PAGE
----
The BJP has, of late, has significantly expanded its social base in Bihar. That becomes formidable in the company of Kumar, who retains his charm as a mass leader by roping in subalterns. Though the BJP has made inroads in the social base of other backward classes (OBCs), the party is largely seen as representing the interests of upper castes and dominant OBCs. Kumar’s presence as the leader fills that vacuum.
Assuming that Kumar leads the NDA in the 2020 election, it will be probably his last election for the chief minister’s position. He will be entering 70s — not the age to take up new challenges. Being an astute leader, Kumar knows only too well that his party like any other regional party is individual-centric. In such a setting, it is appears too hard to retain a distinct identity in alliance with a powerful national
party like the BJP.
If one looks at the available option to Kumar, the situation looks even bleaker. Lalu Prasad of the Rashtriya Janata Dal (RJD) is unlikely to get a reprieve from jail. What makes the situation worse is the fact that his political legacy is getting debilitated every day as the Yadav clan gets embroiled in internecine feuds. Lalu’s two sons — Tejashwi Yadav and Tej Pratap Yadav — are fighting it out in open. His daughter Misa Bharti is also a claimant to her father’s legacy, though she is hardly a leader of consequence.
The RJD, which appeared a powerful regional outfit when it aligned with the JD(U) in the 2015 state election, is gradually becoming a caricature of a political party.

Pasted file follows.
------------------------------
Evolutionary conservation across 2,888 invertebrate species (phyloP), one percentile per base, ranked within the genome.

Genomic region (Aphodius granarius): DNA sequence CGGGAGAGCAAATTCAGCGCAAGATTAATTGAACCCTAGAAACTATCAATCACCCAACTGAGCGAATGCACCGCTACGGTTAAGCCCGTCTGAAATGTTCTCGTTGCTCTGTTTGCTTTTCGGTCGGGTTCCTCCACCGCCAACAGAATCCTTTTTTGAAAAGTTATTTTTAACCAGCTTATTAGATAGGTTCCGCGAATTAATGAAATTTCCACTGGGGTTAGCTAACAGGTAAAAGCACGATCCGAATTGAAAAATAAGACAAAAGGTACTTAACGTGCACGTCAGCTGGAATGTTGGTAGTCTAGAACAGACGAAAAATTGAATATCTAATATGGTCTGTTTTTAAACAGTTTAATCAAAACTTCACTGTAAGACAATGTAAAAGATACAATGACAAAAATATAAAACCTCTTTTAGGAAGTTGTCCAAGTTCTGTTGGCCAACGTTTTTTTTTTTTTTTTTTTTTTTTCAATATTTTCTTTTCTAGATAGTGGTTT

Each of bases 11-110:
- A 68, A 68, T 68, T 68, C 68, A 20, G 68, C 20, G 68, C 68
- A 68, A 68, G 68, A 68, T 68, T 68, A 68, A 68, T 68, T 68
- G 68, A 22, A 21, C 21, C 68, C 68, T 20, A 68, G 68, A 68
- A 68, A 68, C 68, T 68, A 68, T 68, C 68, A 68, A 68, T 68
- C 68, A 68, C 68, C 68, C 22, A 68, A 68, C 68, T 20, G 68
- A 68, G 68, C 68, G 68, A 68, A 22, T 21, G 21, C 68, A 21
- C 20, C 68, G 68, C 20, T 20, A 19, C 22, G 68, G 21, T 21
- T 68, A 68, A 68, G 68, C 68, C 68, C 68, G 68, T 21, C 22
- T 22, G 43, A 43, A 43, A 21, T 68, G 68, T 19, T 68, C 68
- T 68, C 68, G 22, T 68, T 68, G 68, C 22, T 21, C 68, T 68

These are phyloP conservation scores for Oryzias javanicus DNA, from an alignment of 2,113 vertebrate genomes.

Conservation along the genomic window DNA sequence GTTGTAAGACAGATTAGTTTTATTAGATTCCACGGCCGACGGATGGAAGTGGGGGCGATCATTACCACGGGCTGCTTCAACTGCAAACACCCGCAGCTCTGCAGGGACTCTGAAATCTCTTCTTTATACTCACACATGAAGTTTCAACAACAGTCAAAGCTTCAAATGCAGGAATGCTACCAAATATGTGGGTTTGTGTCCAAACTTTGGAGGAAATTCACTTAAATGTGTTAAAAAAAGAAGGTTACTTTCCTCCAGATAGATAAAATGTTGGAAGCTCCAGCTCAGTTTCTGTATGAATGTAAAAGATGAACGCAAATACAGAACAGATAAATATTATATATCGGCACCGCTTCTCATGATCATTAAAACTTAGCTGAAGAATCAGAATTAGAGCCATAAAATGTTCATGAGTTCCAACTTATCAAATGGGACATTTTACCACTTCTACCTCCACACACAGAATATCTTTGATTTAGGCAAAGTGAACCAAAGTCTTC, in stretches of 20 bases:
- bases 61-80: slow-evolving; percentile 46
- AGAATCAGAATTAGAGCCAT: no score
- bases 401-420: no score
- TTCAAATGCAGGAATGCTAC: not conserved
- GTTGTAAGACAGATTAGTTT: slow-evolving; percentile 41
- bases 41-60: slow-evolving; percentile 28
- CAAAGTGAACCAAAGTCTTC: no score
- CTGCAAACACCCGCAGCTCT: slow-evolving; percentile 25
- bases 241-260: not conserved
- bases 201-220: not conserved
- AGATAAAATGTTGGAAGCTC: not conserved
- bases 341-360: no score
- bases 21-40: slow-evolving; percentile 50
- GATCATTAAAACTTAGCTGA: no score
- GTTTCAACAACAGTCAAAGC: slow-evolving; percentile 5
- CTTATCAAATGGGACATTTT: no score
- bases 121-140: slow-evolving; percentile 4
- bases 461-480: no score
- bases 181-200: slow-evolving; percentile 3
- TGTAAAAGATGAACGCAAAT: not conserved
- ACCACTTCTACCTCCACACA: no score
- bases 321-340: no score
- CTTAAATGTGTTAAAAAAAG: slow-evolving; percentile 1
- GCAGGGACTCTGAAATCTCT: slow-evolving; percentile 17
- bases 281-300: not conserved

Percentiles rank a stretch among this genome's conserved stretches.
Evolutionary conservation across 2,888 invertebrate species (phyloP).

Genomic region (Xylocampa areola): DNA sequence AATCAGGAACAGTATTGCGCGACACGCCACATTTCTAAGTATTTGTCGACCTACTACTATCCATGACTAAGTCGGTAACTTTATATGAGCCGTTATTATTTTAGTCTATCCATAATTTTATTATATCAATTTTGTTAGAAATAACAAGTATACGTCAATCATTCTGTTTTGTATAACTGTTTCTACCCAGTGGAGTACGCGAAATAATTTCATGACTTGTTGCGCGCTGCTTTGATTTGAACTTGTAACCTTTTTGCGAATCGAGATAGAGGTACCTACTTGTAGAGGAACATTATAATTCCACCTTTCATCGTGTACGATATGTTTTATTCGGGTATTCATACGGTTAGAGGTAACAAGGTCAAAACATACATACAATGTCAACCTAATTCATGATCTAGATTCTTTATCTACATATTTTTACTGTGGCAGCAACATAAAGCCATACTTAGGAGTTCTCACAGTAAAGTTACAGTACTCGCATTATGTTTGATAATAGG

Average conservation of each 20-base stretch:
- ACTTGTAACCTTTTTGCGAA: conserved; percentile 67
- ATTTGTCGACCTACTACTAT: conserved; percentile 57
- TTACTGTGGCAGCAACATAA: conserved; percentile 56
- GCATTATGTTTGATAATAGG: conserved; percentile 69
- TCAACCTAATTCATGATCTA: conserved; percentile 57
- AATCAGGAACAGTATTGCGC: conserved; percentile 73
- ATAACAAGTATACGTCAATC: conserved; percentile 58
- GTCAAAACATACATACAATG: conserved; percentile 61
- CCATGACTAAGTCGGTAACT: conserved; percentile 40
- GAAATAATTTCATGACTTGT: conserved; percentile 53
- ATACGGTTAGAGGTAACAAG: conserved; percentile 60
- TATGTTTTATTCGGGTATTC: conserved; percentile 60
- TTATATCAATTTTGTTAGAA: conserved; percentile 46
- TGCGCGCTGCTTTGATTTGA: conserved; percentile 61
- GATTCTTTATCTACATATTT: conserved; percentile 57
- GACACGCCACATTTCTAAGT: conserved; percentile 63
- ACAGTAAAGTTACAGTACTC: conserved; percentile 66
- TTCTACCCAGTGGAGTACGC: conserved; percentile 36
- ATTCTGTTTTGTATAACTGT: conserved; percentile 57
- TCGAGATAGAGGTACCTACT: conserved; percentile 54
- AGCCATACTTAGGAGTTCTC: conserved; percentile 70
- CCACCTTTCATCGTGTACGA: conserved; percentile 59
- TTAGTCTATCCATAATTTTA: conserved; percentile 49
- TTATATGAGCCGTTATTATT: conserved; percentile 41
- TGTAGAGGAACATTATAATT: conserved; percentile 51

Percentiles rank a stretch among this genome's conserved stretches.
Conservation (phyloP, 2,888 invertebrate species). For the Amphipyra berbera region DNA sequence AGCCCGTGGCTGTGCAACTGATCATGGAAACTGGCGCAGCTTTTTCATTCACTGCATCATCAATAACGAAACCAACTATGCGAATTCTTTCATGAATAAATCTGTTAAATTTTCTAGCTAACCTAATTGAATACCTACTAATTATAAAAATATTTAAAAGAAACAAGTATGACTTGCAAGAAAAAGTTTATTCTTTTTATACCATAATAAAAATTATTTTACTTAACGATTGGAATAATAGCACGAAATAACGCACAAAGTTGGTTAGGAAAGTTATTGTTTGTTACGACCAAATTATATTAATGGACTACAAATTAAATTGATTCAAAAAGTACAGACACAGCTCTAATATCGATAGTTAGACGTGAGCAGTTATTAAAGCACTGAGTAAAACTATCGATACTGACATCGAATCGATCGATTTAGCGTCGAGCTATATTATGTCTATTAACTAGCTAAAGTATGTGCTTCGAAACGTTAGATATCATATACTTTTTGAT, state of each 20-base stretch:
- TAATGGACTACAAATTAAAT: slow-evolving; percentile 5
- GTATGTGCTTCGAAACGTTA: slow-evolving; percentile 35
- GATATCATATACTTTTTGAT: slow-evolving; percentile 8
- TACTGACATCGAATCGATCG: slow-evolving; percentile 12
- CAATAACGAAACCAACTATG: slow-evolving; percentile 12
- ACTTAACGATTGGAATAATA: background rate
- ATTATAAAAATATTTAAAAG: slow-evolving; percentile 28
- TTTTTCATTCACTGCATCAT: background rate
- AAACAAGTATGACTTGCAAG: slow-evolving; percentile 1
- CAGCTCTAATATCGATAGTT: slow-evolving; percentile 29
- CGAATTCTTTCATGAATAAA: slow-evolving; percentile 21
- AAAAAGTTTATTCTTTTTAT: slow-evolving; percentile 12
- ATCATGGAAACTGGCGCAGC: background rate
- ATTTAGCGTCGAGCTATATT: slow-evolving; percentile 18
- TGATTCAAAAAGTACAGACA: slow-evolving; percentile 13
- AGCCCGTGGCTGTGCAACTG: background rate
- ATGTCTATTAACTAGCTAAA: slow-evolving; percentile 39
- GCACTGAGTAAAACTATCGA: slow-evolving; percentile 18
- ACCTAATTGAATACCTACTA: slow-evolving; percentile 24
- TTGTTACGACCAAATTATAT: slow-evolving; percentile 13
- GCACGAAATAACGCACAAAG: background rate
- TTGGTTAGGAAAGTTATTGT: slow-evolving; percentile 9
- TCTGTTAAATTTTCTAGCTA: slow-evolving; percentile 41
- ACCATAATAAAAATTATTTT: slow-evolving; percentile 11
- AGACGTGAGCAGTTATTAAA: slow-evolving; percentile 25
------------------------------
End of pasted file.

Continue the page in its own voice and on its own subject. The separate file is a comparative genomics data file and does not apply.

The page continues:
Tejashwi has neither shown the astuteness nor the grit of his father to infuse confidence among party workers and lead the party. On the other hand, his name, along with sister Misa, figured in corruption cases related to the dubious sale of railway properties in Patna and Ranchi. The Central Bureau of Investigation (CBI) and the Enforcement Directorate (ED) have been probing these cases. These corruption charges were the ultimate reason for Kumar breaking ranks with the RJD and aligning with the BJP to form the government in July 2017. Tejashwi in his role as leader of the Opposition in the Assembly, too, has turned out to be amateurish and ill-prepared to take on veterans like Kumar and Deputy CM Sushil Kumar Modi. The RJD might have fared much better if the leadership had been assigned to veterans like Jagtanand Singh or Raghuvansh Prasad. But like other regional parties, the RJD, too, is a running personal fiefdom of Lalu’s clan.
In the 2020 polls, Kumar, at in later half of his career, is unlikely to venture into any juvenile political experimentation with the RJD’s leadership or a marginalised Congress. Though a group of state BJP leaders does claim of “fighting it alone” in Bihar, it has not been taken seriously by the BJP’s central leadership.
Bihar could be an instructive lesson for regional parties — that they would survive only in the embrace of the BJP, however stifling it may appear.